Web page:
Initial dyadic social behavior in free-ranging rhesus monkeys (Macaca mulatta)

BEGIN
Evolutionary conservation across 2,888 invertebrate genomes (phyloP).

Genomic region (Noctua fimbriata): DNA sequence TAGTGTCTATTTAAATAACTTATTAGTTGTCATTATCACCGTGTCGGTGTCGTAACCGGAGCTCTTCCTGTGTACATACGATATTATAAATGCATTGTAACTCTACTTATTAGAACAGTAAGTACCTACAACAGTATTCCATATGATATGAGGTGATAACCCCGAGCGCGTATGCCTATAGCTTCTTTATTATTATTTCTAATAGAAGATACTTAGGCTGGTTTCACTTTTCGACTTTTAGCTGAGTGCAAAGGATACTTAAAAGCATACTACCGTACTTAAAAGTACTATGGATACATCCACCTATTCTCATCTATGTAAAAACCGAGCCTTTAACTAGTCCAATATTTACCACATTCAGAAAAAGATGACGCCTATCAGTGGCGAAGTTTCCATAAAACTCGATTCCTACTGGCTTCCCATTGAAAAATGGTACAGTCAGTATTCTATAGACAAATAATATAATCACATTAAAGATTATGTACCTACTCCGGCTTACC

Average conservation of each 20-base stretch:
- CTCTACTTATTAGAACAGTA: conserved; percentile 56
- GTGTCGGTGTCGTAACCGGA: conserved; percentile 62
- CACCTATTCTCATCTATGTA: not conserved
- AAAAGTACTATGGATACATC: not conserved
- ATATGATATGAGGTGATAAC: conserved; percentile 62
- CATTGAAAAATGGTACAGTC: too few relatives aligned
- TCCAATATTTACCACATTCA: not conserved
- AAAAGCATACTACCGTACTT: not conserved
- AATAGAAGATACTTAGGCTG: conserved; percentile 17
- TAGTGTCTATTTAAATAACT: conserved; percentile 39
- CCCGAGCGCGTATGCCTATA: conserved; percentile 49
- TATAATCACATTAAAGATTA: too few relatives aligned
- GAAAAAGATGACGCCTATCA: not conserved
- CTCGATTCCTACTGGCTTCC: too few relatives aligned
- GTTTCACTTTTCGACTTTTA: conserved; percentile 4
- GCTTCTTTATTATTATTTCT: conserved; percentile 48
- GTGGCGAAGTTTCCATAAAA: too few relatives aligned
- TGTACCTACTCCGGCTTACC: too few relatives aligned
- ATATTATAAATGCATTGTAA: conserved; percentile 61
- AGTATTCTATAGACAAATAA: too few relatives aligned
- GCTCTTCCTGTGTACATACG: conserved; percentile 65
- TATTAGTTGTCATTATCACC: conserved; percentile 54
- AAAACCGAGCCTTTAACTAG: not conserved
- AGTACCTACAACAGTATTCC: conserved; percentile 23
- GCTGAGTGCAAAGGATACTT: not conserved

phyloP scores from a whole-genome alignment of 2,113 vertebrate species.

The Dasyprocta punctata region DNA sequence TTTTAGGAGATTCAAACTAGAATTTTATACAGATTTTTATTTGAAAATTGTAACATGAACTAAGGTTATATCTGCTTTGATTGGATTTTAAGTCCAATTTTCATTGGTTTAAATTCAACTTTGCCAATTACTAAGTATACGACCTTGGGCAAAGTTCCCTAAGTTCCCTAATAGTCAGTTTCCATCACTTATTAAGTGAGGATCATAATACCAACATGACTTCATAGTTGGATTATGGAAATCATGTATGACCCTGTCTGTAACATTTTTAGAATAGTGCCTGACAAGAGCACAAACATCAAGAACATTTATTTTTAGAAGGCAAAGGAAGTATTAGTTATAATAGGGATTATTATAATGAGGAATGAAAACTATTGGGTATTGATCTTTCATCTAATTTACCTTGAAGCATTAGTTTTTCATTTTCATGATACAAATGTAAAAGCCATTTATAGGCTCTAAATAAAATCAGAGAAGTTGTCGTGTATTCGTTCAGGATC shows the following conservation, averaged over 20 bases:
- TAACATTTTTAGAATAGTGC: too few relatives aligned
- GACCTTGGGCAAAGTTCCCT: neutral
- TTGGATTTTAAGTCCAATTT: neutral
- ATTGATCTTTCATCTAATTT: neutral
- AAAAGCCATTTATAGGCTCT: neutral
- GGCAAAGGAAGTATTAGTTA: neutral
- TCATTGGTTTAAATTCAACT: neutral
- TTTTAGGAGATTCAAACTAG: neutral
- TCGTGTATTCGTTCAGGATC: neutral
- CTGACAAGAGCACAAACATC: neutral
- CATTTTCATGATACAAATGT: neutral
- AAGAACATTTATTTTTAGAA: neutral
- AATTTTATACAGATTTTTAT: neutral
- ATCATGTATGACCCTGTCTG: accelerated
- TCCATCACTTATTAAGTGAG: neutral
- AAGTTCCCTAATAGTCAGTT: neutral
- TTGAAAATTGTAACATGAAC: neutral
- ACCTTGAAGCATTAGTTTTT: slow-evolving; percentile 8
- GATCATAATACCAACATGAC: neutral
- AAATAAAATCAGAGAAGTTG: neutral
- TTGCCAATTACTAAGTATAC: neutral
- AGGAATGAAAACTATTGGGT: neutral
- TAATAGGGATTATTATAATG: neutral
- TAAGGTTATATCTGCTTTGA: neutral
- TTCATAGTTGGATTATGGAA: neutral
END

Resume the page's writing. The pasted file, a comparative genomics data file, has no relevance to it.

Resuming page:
Initial dyadic social interactions of 13 rhesus monkeys were observed in a free-ranging group of 26 members. Each subject was observed for 900 intervals of 20 sec each by focal animal method. The obtained matrix of approach interactions was separately analyzed in relation to sex and dominance level of interacting animals. Dominance ranks were determined by approach-withdrawal scores and its validity was assessed with other submissive scores. Chi-square analysis revealed a significant preference for opposite sexed animals. High ranked animals initiated more social interactions than was expected; however, other animals approached less towards them. It is concluded that in free-ranging group situations, members do not interact at random, rather their interactions are patterned by individual characteristics, such as age, sex and relative dominance level in the group hierarchy.